Student Experience: Unlocking your employability event

In February 2017, the College of Arts and Law collaborated with various colleagues from across the university and the Guild on an employability event that brought together sessions and information on soft skills.

 

What are soft skills?

Soft skills are the skills which people acquire through all kinds of activity.  This may be through a programme of study, but it is often also through extra-curricular activity such as volunteering, being an active member of a society, engaging in a particular hobby, or through work experience or travelling. 

Can you give me some examples of soft skills?


  • Showing commitment
  • Accepting responsibility
  • Adaptability / flexibility
  • Tenacity
  • Ability to work under pressure
  • Commercial acumen
  • Time management
  • Lateral and critical thinking skills
  • Creativity
  • Problem solving and decision making
  • Teamwork, ability to work in a team / cultural fit
  • Emotional intelligence and empathy
  • Confidence and assertiveness
  • Basic computer skills
  • Presentation skills
  • Verbal and written communication skills
  • Leadership skills
  • Global outlook 

Why are soft skills important?

Employers may specify that you need a degree, but more and more, they are equally looking for people who have the subtler skills which will dictate that they approach a role in an effective way.  So, whatever activity that you engage in, it’s important to tease out which skills you are developing. 

It may be that you are purely doing something for pleasure, but if you think about it more reflectively, you might conclude that you have gained some useful skills as well and, when writing applications or attending interviews, being able to use these examples can be invaluable.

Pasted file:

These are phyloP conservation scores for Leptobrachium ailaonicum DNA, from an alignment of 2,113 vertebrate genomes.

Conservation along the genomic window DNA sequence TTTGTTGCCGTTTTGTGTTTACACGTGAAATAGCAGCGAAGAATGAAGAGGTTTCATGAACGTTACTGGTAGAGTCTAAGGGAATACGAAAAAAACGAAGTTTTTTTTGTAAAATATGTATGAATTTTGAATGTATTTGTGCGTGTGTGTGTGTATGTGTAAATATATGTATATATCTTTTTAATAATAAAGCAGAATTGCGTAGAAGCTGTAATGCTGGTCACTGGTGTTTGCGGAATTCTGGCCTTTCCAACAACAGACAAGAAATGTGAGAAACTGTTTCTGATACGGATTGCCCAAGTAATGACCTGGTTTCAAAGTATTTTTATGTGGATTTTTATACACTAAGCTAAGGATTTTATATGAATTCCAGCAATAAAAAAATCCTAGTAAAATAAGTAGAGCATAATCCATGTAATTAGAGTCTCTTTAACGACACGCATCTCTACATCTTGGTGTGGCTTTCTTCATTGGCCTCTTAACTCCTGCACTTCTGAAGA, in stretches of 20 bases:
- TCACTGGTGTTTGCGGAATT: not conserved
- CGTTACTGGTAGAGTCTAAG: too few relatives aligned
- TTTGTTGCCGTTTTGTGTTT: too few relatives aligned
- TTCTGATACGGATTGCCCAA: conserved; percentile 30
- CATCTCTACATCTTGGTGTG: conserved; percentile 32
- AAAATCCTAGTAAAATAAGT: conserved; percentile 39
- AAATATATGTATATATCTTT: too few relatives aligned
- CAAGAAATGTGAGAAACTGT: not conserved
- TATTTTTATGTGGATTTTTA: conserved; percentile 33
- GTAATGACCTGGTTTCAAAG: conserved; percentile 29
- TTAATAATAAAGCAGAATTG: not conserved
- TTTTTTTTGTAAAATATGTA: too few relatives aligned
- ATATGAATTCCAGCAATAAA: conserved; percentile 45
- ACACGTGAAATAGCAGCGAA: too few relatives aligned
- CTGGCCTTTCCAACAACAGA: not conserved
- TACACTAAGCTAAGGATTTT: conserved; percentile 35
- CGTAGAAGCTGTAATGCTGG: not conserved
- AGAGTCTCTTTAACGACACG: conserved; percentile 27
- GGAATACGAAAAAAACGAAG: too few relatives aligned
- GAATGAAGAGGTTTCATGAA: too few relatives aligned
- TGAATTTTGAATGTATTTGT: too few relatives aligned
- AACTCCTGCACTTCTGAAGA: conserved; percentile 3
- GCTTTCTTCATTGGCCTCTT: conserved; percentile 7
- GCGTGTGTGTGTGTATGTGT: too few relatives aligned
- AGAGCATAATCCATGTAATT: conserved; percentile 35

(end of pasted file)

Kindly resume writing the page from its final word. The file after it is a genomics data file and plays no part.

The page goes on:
Some soft skills can be taught and you may have some naturally on account of your personality.  However, it might be that you need to work on others perhaps by finding opportunities or choosing activities specifically.  So, for example, when working in groups, you might choose to lead when normally you would let someone else.  Or, you might apply for internships with certain companies to boost your commercial acumen.

Do I need to develop a very wide range of soft skills?

Everybody has their own strengths and there are some soft skills (such as time management) that are arguably relevant to all jobs.  However, it is likely that if you research the careers that you are most interested in, the most relevant soft skills for that profession will become apparent and then it is those that you should focus on. 

If you’re not sure about what job you want to do, starting by thinking about which soft skills you think you already have in abundance and then looking at it from the other way round, may also be helpful.

 

Sessions in more detail: 

Academic Skills Centre - Session on time management

Guild of Students: student activities

International Relations

Developing a Global Outlook – summer opportunities

Developing a Global Outlook – the year abroad

Careers Network

Session on presenting skills in CVs and applications

Student Services

Session on handling difficult emotions

Academic Writing Advisory Service

Session on employability

Session on email etiquette